Title: The Falcon and the Winter Soldier.
Number of episodes: 6.
Release Date: 2021.
Genre(s): Action, Adventure, Drama, Science-Fiction.
Series Direction By: Kari Skogland.
Cast: Anthony Mackie, Sebastien Stan, Wyatt Russell, Erin Kellyman, and many more!
Original Network: Disney+.
My Overall Rating:
Also within the Disney+ Marvel Extended Cinematic Universe:
They say action speaks louder than words. It is how a few become icons for the many. These individuals’ every act thus tells us a story about their values, their beliefs, their moral compass. The spotlight remains on their every individual deed and everything they do, and ever did, sums up who they are today. To live the rest of your life with this pressure is to assume every consequence of your behaviour with little room for mistake as they are perceived unforgivable why the common observer. For two superheroes, what they now do with their lives will change them forever as they decide who they want to become going forward, especially when the world is in a state where it so desperately needs people to look up to. With its second project to expand the Marvel Cinematic Universe (MCU) to television, The Falcon and the Winter Soldier explores the post-Blip lives of two Avengers’ who have yet to find their place in the world.
What is The Falcon and the Winter Soldier (2021) about? Set six months after the events of Avengers: Endgame, the story follows Sam Wilson (Anthony Mackie) and Bucky Barnes (Sebastian Stan) in their quest for identity. With Steve Rogers handing over the mantle of Captain American to Sam Wilson, Sam Wilson/The Falcon has difficulty accepting such a role, constantly tormented by the idea, questioning his own worth and abilities. Fortunately for him, he remains quite occupied with an emerging new threat known as the Flag Smashers, a terrorist group led by Karli Morgenthau (Erin Kellyman) who wants the world to acknowledge their demands, believing in unity and a shared resources program. Meanwhile, Bucky Barnes struggles with his newly found freedom and seeks a way to live up to Steve Rogers’ example while searching for forgiveness for his past behaviours as the Winter Soldier. As The Falcon and the Winter Soldier cross paths to confront a common enemy, a new Captain America is handpicked by the government and there might be more to him than meets the eye. Will heroes rise during these trying times?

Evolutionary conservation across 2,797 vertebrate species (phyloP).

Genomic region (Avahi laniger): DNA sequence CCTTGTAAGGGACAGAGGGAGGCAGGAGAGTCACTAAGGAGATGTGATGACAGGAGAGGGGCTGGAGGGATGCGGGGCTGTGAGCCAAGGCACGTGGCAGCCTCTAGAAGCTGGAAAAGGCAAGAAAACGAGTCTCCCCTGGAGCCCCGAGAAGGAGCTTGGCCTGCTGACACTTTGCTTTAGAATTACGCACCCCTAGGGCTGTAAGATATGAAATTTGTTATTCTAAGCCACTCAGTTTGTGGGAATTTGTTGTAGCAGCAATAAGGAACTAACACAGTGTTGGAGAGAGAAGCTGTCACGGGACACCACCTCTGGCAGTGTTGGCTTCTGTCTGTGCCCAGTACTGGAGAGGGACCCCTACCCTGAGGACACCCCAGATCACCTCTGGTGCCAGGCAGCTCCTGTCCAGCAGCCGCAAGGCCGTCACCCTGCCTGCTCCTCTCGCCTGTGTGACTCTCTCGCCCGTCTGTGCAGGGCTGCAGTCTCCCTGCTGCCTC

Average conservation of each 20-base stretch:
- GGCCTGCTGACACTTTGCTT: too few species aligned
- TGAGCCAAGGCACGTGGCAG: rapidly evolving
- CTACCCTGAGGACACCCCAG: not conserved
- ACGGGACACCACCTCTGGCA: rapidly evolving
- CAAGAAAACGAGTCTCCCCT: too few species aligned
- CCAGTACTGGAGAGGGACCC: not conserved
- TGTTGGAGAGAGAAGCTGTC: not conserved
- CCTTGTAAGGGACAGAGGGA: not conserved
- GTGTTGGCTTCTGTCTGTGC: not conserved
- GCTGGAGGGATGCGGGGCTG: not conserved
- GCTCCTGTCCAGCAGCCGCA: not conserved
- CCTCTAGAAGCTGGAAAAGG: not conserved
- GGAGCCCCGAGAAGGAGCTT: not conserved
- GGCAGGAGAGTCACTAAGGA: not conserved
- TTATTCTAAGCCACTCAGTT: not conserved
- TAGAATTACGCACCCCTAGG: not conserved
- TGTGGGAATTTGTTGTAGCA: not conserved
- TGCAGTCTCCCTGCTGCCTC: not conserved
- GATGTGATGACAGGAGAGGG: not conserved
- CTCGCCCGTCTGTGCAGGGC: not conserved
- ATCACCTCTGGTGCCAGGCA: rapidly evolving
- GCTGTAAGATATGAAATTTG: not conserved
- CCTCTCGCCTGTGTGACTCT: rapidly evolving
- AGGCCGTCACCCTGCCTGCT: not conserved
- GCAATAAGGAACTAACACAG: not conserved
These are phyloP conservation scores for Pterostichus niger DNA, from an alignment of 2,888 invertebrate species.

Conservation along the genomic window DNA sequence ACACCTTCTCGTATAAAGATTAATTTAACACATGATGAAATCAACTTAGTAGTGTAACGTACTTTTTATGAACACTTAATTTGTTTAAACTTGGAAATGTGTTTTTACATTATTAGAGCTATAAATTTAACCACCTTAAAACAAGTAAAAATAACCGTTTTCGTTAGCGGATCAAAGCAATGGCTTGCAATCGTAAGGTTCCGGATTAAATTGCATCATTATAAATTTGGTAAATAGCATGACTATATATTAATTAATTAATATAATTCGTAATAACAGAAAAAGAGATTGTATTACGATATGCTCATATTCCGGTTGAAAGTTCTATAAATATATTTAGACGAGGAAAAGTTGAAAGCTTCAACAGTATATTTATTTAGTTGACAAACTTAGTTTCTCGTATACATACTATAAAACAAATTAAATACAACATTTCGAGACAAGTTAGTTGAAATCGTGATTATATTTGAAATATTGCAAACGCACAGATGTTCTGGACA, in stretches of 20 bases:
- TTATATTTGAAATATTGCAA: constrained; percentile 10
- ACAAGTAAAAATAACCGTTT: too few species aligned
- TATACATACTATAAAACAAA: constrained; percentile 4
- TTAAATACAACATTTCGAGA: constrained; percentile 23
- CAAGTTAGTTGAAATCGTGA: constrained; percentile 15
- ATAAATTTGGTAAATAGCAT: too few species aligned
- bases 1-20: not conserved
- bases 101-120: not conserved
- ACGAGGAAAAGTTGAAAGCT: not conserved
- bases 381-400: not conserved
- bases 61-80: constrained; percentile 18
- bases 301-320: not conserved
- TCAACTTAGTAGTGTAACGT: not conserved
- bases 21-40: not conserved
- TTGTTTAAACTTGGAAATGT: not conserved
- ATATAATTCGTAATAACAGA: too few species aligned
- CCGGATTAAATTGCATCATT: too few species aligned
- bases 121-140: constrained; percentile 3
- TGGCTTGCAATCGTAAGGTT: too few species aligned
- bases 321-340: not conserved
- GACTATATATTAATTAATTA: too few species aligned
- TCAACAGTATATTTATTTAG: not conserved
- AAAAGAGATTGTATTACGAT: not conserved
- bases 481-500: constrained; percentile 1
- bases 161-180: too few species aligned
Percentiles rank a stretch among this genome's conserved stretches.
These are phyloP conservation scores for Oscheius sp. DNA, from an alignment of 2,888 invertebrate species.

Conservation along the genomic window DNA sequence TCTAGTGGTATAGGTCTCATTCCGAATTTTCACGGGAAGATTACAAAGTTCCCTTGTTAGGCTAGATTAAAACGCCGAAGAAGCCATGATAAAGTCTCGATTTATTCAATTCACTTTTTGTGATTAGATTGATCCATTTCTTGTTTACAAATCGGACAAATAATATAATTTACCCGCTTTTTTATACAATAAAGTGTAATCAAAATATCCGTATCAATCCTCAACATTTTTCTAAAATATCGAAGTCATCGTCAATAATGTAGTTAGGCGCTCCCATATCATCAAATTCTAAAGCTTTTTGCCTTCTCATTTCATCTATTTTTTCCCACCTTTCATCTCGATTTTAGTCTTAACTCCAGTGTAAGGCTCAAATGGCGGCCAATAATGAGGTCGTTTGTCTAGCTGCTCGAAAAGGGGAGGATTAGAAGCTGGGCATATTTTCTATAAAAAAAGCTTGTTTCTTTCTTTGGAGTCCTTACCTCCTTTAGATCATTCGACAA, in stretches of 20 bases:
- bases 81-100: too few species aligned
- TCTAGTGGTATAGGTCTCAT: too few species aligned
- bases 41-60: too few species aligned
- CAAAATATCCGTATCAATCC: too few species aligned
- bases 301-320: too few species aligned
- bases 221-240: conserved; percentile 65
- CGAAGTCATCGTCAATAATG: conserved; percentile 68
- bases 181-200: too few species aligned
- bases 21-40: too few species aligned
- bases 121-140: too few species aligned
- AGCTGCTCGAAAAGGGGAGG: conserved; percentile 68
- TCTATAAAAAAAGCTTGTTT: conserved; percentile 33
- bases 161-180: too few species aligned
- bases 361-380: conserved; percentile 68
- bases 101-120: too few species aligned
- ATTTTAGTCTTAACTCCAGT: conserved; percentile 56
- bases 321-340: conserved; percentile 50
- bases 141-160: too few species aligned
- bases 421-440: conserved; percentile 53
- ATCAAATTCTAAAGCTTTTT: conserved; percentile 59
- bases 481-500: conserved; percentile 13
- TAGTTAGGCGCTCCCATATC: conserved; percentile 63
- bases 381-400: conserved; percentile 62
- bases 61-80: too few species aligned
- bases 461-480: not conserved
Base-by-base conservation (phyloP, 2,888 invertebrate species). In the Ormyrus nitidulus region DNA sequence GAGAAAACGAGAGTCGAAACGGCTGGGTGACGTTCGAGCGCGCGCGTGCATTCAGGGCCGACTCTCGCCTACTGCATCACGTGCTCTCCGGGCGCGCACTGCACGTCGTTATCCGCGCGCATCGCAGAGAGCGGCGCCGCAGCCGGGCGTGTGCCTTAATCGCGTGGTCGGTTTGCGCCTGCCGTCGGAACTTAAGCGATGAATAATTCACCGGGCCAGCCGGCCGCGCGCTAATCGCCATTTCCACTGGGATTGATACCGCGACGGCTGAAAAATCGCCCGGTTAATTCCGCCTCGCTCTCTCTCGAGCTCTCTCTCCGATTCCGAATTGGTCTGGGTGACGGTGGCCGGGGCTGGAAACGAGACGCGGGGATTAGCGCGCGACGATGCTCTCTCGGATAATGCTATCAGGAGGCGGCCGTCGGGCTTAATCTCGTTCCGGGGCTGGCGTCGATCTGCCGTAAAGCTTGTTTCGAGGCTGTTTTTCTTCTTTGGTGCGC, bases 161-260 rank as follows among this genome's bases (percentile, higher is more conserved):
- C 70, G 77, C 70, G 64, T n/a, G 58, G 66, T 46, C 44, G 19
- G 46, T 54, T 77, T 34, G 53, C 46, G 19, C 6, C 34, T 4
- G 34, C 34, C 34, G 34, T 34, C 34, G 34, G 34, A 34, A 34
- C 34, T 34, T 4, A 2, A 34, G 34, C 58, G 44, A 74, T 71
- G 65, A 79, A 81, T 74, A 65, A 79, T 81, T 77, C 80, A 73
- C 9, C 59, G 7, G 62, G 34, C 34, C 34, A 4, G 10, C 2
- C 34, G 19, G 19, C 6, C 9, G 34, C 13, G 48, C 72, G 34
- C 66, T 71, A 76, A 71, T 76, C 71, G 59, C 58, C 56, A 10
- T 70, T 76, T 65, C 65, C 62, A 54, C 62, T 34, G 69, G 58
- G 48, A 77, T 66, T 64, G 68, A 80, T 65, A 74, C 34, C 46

Despite the short length of this mini-series, it offers fans the opportunity to watch Sam Wilson and Bucky Barnes come to terms with their new identities. Intertwined with social and political commentary on terrorism, foreign policies, power struggles, and racism, the story explores both characters’ internal struggles regarding their responsibilities as human beings and superheroes. With each episode, they are challenged to make tough decisions that don’t necessarily go hand-in-hand with their values, often confronted with ideas rooted in communication, solidarity, and pacifism (which in itself is odd considering the means they take to go off superhero’ing). Without a true understanding of the social and political mechanisms that should be at play, some of their long-winded and shoe-horned dialogues (see the final episode) are incoherent with the characters they were portraying, dishing speeches that ring odd, conveying their opinions out the blue as if it was the absolute truth. Upon the story’s resolution, their transformation remains straightforward. They each understand their purpose and embrace their lives with a new framework that will allow them to move forward and become leaders in their own right.
Unfortunately, this mini-series remains poorly directed, never actually establishing its narrative components to allow its characters to properly embrace their transformation. Take Bucky Barnes’ character whose psychological struggle is heavily focused early in the season, forgotten midway, and impetuously handled by the end. The pacing of several of these key character’s transformations is irregular and kills the viewer’s ability to satisfyingly connect with their plight and conviction. Parallelly, the main villain’s motives are incomprehensible and incongruous. Never are we given the opportunity to fully understand the terrorist group’s motives, for example. Yet somehow the story’s direction articulates its narrative around the concept of antiheroes but none of them (John Walker, Sharon Carter, and Karli Morgenthau) obtain a rewarding story arc that justifies their behaviour and characterization. Likewise, it might as well be said that the Power Broker plot twist was poorly handled.
Unlike WandaVision, this series does reorient itself around the traditional action-driven formula. While it isn’t always impressive, often quite choppy and rushed in editing, there are some exciting moments spread across the series to keep the show afloat. There are several plot holes, including Karli Morgenthau’s ability to fight better than trained and experienced heroes, but one can’t expect too much in terms of logic when the entire series is riddled with similar flaws. Luckily the cinematography and score that drapes this series are fantastic, replicating that which is expected and seen from the blockbuster movies within the Marvel Cinematic Universe. While this mini-series has its fair share of issues that leaves the impression of a patchy product, in the end, there is just enough material in this mini-series to enjoy it as it ultimately serves as a filler for fans until the recently confirmed Captain America 4 installment comes out.
The Falcon and the Winter Soldier (2021) is an unpolished yet charming story of redemption, patriotism, and justice.